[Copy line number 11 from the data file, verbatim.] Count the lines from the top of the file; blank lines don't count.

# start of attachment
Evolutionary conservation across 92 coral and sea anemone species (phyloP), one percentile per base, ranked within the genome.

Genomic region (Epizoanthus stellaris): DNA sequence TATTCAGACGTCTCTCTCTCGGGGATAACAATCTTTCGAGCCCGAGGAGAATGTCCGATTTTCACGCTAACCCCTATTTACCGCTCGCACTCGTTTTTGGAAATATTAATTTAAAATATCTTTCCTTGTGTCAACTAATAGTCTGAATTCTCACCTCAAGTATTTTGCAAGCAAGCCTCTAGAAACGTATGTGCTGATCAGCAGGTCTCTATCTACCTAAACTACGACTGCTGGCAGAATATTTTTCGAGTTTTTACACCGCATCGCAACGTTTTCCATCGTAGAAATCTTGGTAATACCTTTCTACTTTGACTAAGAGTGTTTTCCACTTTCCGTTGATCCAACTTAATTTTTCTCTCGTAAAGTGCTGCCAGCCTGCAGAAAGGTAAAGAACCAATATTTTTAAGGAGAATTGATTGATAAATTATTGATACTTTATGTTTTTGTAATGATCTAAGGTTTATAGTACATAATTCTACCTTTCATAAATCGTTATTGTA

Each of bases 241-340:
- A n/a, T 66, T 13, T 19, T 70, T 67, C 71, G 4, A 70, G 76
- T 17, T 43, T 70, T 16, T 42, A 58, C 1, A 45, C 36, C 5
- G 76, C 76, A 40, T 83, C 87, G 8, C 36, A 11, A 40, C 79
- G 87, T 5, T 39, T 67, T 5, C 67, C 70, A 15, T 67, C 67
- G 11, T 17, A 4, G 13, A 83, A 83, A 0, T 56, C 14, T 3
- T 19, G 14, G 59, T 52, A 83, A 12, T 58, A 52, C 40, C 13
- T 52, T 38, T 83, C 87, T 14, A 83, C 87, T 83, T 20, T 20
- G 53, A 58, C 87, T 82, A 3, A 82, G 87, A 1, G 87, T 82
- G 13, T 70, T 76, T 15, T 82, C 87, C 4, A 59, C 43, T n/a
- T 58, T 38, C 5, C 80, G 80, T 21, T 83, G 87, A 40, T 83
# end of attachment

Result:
- G 53, A 58, C 87, T 82, A 3, A 82, G 87, A 1, G 87, T 82